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|The family of Antoni Milkowski has approved the following biography:|
(1935 - 2001)
Minimalist sculptor and Hunter College professor Antoni Milkowski was born on October 7, 1935 in Evanston, Illinois to Anthony and Edna Keeney Milkowski.
While still an infant he traveled to Poland with his mother. Ultimately the
Milkowski family settled in New York City and their son attended the Rudolf
Steiner Preschool and the Steiner Boarding School in Pennsylvania where he
was first exposed to wood-working.
In the year 1942, Milkowski began his studies of wood carving and clay modeling at New York's Steiner School. His uncle Victor Adams, a sculptor, was an early influence on the very young Milkowski who was readily consumed by an innate artistic curiosity.
Milkowski attended both the Indian Mountain School in Lakeville, Connecticut,
and the Millbrook School in Millbrook, New York, and ultimately graduated
from New York's Tutoring School in 1953. Four years later he received his
bachelor's degree in biology from Kenyon College in Gambier, Ohio.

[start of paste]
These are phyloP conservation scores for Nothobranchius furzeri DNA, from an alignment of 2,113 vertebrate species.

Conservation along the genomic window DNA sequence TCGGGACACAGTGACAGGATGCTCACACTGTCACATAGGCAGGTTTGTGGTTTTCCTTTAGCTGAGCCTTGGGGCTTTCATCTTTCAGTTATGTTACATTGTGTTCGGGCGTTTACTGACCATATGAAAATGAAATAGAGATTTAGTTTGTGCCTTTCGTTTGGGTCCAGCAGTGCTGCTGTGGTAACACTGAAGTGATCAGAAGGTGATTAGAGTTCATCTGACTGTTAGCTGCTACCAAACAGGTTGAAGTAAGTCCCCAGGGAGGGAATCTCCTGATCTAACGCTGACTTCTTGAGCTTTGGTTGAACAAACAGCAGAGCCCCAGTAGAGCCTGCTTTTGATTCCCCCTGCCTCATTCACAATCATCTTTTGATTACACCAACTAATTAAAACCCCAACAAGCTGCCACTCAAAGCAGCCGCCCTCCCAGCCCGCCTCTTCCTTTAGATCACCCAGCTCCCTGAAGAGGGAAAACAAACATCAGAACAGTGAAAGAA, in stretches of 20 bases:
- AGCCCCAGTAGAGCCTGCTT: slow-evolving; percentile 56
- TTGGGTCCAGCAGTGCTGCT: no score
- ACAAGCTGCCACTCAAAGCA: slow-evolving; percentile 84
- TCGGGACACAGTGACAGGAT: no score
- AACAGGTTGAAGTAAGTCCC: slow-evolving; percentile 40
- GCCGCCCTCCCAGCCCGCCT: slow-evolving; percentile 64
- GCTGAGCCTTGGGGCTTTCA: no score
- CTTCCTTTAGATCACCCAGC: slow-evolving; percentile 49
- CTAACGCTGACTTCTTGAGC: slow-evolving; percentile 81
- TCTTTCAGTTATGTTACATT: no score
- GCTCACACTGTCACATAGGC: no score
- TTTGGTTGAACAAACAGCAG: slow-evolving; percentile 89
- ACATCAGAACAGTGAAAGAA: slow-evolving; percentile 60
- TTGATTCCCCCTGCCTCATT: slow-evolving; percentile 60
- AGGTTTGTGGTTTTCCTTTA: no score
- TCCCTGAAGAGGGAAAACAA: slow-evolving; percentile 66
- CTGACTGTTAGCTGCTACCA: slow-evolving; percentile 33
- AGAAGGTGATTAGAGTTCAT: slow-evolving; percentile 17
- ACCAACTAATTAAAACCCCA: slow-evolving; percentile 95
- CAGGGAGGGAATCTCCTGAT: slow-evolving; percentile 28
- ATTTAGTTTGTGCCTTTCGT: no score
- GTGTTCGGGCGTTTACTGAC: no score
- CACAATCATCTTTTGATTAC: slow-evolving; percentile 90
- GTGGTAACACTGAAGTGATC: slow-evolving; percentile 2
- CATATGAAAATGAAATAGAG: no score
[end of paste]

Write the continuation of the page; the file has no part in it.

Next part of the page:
The year following his college graduation Milkowski entertained the idea of a
career in medicine but decided against it. Instead he enlisted in the Marine
Corps where he served as a first lieutenant until the time of his 1961
discharge. In 1964, Milkowski was awarded a Fulbright grant to study abroad in Warsaw, where he worked and lectured at the city's Art Academy. The
artist's first significant large-scale public sculpture, "Poland Column," was
constructed for the Polish city of Elblag in 1965.
When Milkowski returned to New York he assumed a position on the faculty of
Hunter College, where he taught from 1966 - 1998. Throughout the trajectory
of his artistic career, Milkowski's work evolved from forms of simplicity to
those which imply a more laborious means of creation and viewing. The 1999
Hunter College exhibit "Set in Steel" exemplified the progression of
Milkowski's artistic vision, spanning the decades of his association with
Hunter. The exhibit, according to "The New York Times" art critic Grace
Glueck, reveals the influence of Milkowski's colleague Tony Smith on his
"Milkowski's work was primarily geometric and angular in design and consistently demonstrated a sensitivity to the nuances of both the
interior space of the composition and the environment in which it was
situated" (Glueck, 1999). Although the pieces in "Set in Steel" were created
from tactile, tangible materials, the mature complexity of Milkowski's later
work suggested an elusive, ethereal quality even amidst heavy material
Submitted by Gayle M. Skluzacek, AAA, an appraiser and college professor
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